Arthur Pak (15-LW-095)
Collisionless shocks are pervasive in astrophysical environments and are known to be efficient cosmic-ray accelerators. However, the microphysics of shock formation and particle acceleration is not yet well understood. We have recently shown, through detailed first-principles simulations, that high-velocity collisionless shocks can be driven in the laboratory from intense laser interactions with plasmas, allowing in situ study of the physics of relativistic astrophysical shocks. By controlling both the laser and plasma parameters, it is possible to control the electromagnetic field properties of the shocks and, therefore, explore different acceleration mechanisms. We are studying the physics of collisionless shocks by driving high-velocity plasma flows in the laboratory with intense laser–plasma interactions. This will allow us to understand how the plasma conditions affect the shock structure, identify conditions for shock acceleration, and explore the generation of high-energy ion beams. We are studying both electrostatic and electromagnetic shocks with experiments at the Titan laser at Lawrence Livermore and the Linac Coherent Light Source at the SLAC National Accelerator Laboratory in Menlo Park, California. Our experimental efforts are continuously guided by high-fidelity simulations, performed with our state-of-the-art particle-in-cell code OSIRIS for modeling plasma-based accelerators, and leveraging our high-performance computing. Hydrodynamic simulations are performed using the radiation-hydrodynamics code HYDRA to predict the plasma profile obtained by the irradiation of a thin foil with a long pulse.
We expect to provide a fundamental understanding of the physics of collisionless shocks and cosmic-ray acceleration in astrophysical plasmas. We will fully characterize the shock structure in both electrostatic and electromagnetic regimes and study the acceleration of ion beams, optimizing their energy, quality, and flux as a function of laser and plasma parameters. We aim to identify the dominant shock formation and particle acceleration mechanisms in collisionless plasmas and demonstrate the generation of ion beams greater than 100 MeV per atomic mass unit with low energy spreads. Our efforts will potentially enable a compact ion source at LLNL with variable energy as high as tens to hundreds of megaelectronvolts and high flux. We will fully characterize and optimize this novel ion acceleration technique, and our results will open opportunities in a wide range of applications for national security and materials science, as well as radiotherapy.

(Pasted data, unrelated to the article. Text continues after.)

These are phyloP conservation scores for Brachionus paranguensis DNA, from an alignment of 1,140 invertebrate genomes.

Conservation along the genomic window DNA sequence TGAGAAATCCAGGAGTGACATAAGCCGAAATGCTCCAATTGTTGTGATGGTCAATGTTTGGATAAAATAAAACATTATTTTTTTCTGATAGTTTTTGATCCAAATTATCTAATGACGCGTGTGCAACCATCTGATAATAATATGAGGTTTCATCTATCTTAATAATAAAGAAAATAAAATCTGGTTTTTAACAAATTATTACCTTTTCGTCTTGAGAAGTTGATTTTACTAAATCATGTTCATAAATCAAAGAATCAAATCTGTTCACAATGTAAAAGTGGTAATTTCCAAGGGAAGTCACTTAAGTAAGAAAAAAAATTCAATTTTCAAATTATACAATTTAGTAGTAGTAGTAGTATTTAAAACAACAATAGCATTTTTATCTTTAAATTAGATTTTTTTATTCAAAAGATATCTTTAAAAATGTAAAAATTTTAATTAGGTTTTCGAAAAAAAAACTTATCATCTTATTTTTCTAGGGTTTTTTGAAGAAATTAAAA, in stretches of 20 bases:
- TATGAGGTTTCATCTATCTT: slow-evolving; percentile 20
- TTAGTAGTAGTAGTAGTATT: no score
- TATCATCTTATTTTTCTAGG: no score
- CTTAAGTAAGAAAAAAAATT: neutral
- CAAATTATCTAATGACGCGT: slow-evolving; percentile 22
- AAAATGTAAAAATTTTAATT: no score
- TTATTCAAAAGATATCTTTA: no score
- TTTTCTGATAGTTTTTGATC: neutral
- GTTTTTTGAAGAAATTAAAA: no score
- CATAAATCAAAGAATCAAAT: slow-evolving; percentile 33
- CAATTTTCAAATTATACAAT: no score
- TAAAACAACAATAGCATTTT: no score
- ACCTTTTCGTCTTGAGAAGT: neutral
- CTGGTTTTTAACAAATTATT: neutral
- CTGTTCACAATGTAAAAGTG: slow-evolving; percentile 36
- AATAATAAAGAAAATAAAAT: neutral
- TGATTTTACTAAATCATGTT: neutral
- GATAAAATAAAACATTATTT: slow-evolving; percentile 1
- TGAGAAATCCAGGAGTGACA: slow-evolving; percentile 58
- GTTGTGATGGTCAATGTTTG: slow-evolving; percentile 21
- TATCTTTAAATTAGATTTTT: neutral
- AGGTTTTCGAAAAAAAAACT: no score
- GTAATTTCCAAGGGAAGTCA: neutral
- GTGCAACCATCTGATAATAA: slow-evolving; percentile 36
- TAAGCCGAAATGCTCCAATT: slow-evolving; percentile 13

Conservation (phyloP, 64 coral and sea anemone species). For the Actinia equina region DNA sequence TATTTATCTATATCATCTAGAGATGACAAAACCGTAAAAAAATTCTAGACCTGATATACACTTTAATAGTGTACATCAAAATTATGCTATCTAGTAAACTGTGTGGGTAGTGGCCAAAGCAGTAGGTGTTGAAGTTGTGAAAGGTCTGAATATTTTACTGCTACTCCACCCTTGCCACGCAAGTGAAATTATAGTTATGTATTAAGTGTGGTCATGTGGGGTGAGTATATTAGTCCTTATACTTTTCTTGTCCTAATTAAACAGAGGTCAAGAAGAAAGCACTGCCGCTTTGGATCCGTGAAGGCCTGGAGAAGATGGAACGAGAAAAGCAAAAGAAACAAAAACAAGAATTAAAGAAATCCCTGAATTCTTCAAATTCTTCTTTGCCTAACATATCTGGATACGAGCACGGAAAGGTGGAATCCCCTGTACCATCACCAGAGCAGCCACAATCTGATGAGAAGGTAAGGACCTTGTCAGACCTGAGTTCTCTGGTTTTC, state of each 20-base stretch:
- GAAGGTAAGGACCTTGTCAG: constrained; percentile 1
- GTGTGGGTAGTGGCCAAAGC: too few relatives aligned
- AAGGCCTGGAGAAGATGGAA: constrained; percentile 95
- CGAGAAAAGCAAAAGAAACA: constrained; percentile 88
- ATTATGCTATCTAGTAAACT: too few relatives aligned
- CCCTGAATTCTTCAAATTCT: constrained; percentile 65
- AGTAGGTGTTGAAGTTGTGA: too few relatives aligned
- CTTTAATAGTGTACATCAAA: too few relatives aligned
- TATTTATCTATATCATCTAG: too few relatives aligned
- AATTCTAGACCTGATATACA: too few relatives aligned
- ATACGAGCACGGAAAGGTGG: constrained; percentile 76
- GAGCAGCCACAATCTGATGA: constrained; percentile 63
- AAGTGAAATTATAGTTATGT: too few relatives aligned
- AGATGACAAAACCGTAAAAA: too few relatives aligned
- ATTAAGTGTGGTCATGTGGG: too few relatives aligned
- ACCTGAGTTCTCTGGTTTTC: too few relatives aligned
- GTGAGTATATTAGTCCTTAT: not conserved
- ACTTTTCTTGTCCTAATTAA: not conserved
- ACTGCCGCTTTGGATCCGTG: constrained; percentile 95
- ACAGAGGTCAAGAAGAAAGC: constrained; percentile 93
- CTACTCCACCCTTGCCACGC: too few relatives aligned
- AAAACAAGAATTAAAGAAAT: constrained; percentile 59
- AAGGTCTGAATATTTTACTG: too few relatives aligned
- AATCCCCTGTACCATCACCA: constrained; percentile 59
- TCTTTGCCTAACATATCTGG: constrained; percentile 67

This project will provide important insight into the physics of high-energy-density plasma in support of the Laboratory's core competency in high-energy-density science. In addition, it will allow for development of a unique compact ion source for research in fundamental science (plasma radiography), national security (material probing, active interrogation of nuclear materials, and injectors for conventional accelerators), and medical and biological applications (radiotherapy).
FY15 Accomplishments and Results
Our focus for FY15 was to first secure experimental time at an appropriate laser facility, and then to prepare for and execute our first experiments to explore the acceleration of ions from a laser-driven collisionless shock wave (see figure). Specifically, we (1) obtained approval for our experimental proposal at Livermore's Jupiter and the University of Rochester's OMEGA laser facilities, (2) conducted experiments in April and May of this year, (3) measured the energy spectrum of protons accelerated by the electrostatic collisionless shock wave; and (4) demonstrated that we can produce an ion beam with approximately 109 to 1010 particles more efficiently than previous acceleration mechanisms and with a narrower energy spectrum.